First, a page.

SEARCH WITHIN CONTENT
Citation Information : Immunohematology. Volume 10, Issue 1, Pages 22-24, DOI: https://doi.org/10.21307/immunohematology-2019-815
License : (Transfer of Copyright)
Published Online: 22-November-2020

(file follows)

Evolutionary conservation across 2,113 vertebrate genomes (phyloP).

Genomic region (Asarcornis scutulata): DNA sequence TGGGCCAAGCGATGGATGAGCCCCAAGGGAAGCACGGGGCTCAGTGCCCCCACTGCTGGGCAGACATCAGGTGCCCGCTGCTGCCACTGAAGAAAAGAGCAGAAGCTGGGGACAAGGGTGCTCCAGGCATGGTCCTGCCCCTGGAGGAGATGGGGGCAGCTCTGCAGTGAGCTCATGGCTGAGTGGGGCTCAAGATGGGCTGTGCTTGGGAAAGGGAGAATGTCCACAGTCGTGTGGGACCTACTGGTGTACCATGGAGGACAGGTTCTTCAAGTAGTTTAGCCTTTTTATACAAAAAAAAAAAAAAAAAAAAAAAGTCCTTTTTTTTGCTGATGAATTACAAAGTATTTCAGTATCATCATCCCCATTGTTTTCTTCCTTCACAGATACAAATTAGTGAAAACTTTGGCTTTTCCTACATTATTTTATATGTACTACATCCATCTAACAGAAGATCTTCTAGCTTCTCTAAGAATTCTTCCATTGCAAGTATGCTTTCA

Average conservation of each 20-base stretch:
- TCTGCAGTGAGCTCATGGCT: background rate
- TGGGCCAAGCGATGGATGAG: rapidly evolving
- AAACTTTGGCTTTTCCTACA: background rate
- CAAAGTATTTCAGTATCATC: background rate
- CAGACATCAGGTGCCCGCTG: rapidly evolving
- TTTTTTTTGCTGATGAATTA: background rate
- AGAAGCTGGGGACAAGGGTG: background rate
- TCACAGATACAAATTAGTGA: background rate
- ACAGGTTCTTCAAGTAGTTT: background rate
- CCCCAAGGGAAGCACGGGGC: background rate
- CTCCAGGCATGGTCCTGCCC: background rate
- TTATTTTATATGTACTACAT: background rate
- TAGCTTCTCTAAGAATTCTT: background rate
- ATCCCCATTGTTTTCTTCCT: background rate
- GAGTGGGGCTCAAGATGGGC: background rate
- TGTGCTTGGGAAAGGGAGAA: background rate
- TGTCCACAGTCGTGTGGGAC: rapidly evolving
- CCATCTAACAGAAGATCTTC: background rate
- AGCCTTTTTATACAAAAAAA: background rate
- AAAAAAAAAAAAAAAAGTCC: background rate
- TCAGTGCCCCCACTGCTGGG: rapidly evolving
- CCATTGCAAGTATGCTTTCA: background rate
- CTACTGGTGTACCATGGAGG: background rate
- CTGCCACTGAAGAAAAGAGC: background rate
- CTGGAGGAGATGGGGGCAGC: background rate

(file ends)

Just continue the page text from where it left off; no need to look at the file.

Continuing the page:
In some patients with autoimmune hemolytic anemia or hemolytic disease of the newborn, the red cells are so heavily coated with immunoglobulin that phenotyping cannot be carried out unless the antibody is removed without destroying the red cell antigens. Studies were performed initially to determine the optimum conditions for removal of immunoglobulin from red blood cells (RBCs) using chloroquine. Group O, R1r RBCs were coated with serial dilutions of anti-D; aliquots were incubated in chloroquine diphosphate (CDP) solution (200 g/L, pH 5.0) at 18°C, 25°C, 30°C, and 37°C, and tested by the antiglobulin technique at intervals of 30 minutes for up to 2 hours, the results being expressed as titration scores. These studies showed that antibody removal was much more efficient at 30°C and 37°C than at 18°C or 25°C. A further series of experiments was then carried out to assess the effect of chloroquine on red cell antigenicity. A 5 percent suspension of RBCs heterozygous for C, D, and E antigens, and for Kell, Duffy, and Kidd antigens, was incubated at 30°C and at 37°C in chloroquine solution. Aliquots were removed at 30-minute intervals for up to 2 hours, tested with serial dilutions of the appropriate antisera, and titration scores obtained. The antigens were well preserved after two hours of chloroquine treatment at 30°C. However, when treatment was performed at 37°C, anitigenicity had markedly deteriorated by 60 minutes, although the antigens were still reasonably well preserved (except for Jkb) at 30 minutes. It is therefore recommended that treatment with chloroquine solution prior to typing RBCs heavily coated with antibody should be carried out for 90 minutes at 30°C or for not more than 30 minutes at 37°C.